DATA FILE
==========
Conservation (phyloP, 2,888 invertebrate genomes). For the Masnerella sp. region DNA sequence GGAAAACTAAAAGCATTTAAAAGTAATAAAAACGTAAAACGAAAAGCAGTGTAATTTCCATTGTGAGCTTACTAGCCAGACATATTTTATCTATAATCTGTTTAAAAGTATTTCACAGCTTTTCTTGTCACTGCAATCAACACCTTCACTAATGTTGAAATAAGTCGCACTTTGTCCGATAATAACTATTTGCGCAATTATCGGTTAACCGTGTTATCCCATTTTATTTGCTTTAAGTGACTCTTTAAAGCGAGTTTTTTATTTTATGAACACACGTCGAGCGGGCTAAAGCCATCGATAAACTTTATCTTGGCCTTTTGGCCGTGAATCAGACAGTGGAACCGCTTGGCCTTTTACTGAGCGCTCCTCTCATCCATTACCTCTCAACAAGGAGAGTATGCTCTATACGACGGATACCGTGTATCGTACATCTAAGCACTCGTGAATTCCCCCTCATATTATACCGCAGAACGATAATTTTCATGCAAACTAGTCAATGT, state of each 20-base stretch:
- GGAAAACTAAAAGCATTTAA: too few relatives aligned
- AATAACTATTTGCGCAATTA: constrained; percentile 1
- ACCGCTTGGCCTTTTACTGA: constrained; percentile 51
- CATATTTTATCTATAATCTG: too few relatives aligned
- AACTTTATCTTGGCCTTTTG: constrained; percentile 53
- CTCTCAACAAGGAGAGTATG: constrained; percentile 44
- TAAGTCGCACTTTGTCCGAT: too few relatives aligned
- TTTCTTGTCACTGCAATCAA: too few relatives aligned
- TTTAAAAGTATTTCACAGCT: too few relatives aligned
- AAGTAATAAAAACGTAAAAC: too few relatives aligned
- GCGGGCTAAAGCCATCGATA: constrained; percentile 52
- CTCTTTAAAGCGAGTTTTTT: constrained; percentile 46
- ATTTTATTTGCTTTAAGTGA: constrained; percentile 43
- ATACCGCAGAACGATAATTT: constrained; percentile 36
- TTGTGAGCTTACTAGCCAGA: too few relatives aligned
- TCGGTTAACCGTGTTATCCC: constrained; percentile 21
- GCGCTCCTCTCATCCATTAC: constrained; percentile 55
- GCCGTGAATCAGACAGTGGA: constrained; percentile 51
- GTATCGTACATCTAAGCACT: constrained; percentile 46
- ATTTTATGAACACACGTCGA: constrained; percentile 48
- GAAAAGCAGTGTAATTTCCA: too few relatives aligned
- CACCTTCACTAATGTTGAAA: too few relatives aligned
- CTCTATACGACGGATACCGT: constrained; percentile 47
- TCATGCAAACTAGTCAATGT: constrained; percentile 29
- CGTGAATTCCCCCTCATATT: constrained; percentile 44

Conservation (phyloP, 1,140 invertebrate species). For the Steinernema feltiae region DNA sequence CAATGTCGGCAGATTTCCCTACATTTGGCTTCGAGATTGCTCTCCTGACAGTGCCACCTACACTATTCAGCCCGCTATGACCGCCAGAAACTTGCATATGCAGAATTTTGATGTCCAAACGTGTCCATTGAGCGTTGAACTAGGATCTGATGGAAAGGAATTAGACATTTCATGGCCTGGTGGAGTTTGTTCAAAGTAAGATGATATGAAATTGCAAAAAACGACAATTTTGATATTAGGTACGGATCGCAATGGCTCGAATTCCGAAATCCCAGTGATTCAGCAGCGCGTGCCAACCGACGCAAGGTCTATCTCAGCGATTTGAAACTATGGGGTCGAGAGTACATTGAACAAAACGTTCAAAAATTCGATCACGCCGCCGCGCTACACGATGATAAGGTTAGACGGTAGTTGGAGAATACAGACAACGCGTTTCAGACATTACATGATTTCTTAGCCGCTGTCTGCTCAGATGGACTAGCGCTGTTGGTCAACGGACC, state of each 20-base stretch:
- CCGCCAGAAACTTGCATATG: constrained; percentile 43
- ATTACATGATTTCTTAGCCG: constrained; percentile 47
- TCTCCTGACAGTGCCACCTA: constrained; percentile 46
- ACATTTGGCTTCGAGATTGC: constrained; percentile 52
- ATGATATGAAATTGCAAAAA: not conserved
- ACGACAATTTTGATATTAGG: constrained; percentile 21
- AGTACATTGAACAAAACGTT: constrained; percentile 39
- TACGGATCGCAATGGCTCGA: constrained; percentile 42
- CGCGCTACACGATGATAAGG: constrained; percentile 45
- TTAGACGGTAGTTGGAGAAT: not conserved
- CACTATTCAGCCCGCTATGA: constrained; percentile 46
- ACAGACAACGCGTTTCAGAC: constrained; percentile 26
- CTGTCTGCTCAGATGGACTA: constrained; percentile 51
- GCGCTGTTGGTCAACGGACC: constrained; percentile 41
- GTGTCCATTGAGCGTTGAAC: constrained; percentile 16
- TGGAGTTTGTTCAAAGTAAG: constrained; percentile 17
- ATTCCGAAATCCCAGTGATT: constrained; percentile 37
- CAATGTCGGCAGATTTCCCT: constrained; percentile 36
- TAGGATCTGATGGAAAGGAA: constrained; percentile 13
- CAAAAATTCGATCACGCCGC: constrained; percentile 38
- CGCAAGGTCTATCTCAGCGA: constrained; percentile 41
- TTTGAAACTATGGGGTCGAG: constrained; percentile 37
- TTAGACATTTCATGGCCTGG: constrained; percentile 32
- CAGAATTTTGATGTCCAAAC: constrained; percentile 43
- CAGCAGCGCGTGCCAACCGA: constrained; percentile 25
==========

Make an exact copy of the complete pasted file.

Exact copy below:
Conservation (phyloP, 2,888 invertebrate genomes). For the Masnerella sp. region DNA sequence GGAAAACTAAAAGCATTTAAAAGTAATAAAAACGTAAAACGAAAAGCAGTGTAATTTCCATTGTGAGCTTACTAGCCAGACATATTTTATCTATAATCTGTTTAAAAGTATTTCACAGCTTTTCTTGTCACTGCAATCAACACCTTCACTAATGTTGAAATAAGTCGCACTTTGTCCGATAATAACTATTTGCGCAATTATCGGTTAACCGTGTTATCCCATTTTATTTGCTTTAAGTGACTCTTTAAAGCGAGTTTTTTATTTTATGAACACACGTCGAGCGGGCTAAAGCCATCGATAAACTTTATCTTGGCCTTTTGGCCGTGAATCAGACAGTGGAACCGCTTGGCCTTTTACTGAGCGCTCCTCTCATCCATTACCTCTCAACAAGGAGAGTATGCTCTATACGACGGATACCGTGTATCGTACATCTAAGCACTCGTGAATTCCCCCTCATATTATACCGCAGAACGATAATTTTCATGCAAACTAGTCAATGT, state of each 20-base stretch:
- GGAAAACTAAAAGCATTTAA: too few relatives aligned
- AATAACTATTTGCGCAATTA: constrained; percentile 1
- ACCGCTTGGCCTTTTACTGA: constrained; percentile 51
- CATATTTTATCTATAATCTG: too few relatives aligned
- AACTTTATCTTGGCCTTTTG: constrained; percentile 53
- CTCTCAACAAGGAGAGTATG: constrained; percentile 44
- TAAGTCGCACTTTGTCCGAT: too few relatives aligned
- TTTCTTGTCACTGCAATCAA: too few relatives aligned
- TTTAAAAGTATTTCACAGCT: too few relatives aligned
- AAGTAATAAAAACGTAAAAC: too few relatives aligned
- GCGGGCTAAAGCCATCGATA: constrained; percentile 52
- CTCTTTAAAGCGAGTTTTTT: constrained; percentile 46
- ATTTTATTTGCTTTAAGTGA: constrained; percentile 43
- ATACCGCAGAACGATAATTT: constrained; percentile 36
- TTGTGAGCTTACTAGCCAGA: too few relatives aligned
- TCGGTTAACCGTGTTATCCC: constrained; percentile 21
- GCGCTCCTCTCATCCATTAC: constrained; percentile 55
- GCCGTGAATCAGACAGTGGA: constrained; percentile 51
- GTATCGTACATCTAAGCACT: constrained; percentile 46
- ATTTTATGAACACACGTCGA: constrained; percentile 48
- GAAAAGCAGTGTAATTTCCA: too few relatives aligned
- CACCTTCACTAATGTTGAAA: too few relatives aligned
- CTCTATACGACGGATACCGT: constrained; percentile 47
- TCATGCAAACTAGTCAATGT: constrained; percentile 29
- CGTGAATTCCCCCTCATATT: constrained; percentile 44

Conservation (phyloP, 1,140 invertebrate species). For the Steinernema feltiae region DNA sequence CAATGTCGGCAGATTTCCCTACATTTGGCTTCGAGATTGCTCTCCTGACAGTGCCACCTACACTATTCAGCCCGCTATGACCGCCAGAAACTTGCATATGCAGAATTTTGATGTCCAAACGTGTCCATTGAGCGTTGAACTAGGATCTGATGGAAAGGAATTAGACATTTCATGGCCTGGTGGAGTTTGTTCAAAGTAAGATGATATGAAATTGCAAAAAACGACAATTTTGATATTAGGTACGGATCGCAATGGCTCGAATTCCGAAATCCCAGTGATTCAGCAGCGCGTGCCAACCGACGCAAGGTCTATCTCAGCGATTTGAAACTATGGGGTCGAGAGTACATTGAACAAAACGTTCAAAAATTCGATCACGCCGCCGCGCTACACGATGATAAGGTTAGACGGTAGTTGGAGAATACAGACAACGCGTTTCAGACATTACATGATTTCTTAGCCGCTGTCTGCTCAGATGGACTAGCGCTGTTGGTCAACGGACC, state of each 20-base stretch:
- CCGCCAGAAACTTGCATATG: constrained; percentile 43
- ATTACATGATTTCTTAGCCG: constrained; percentile 47
- TCTCCTGACAGTGCCACCTA: constrained; percentile 46
- ACATTTGGCTTCGAGATTGC: constrained; percentile 52
- ATGATATGAAATTGCAAAAA: not conserved
- ACGACAATTTTGATATTAGG: constrained; percentile 21
- AGTACATTGAACAAAACGTT: constrained; percentile 39
- TACGGATCGCAATGGCTCGA: constrained; percentile 42
- CGCGCTACACGATGATAAGG: constrained; percentile 45
- TTAGACGGTAGTTGGAGAAT: not conserved
- CACTATTCAGCCCGCTATGA: constrained; percentile 46
- ACAGACAACGCGTTTCAGAC: constrained; percentile 26
- CTGTCTGCTCAGATGGACTA: constrained; percentile 51
- GCGCTGTTGGTCAACGGACC: constrained; percentile 41
- GTGTCCATTGAGCGTTGAAC: constrained; percentile 16
- TGGAGTTTGTTCAAAGTAAG: constrained; percentile 17
- ATTCCGAAATCCCAGTGATT: constrained; percentile 37
- CAATGTCGGCAGATTTCCCT: constrained; percentile 36
- TAGGATCTGATGGAAAGGAA: constrained; percentile 13
- CAAAAATTCGATCACGCCGC: constrained; percentile 38
- CGCAAGGTCTATCTCAGCGA: constrained; percentile 41
- TTTGAAACTATGGGGTCGAG: constrained; percentile 37
- TTAGACATTTCATGGCCTGG: constrained; percentile 32
- CAGAATTTTGATGTCCAAAC: constrained; percentile 43
- CAGCAGCGCGTGCCAACCGA: constrained; percentile 25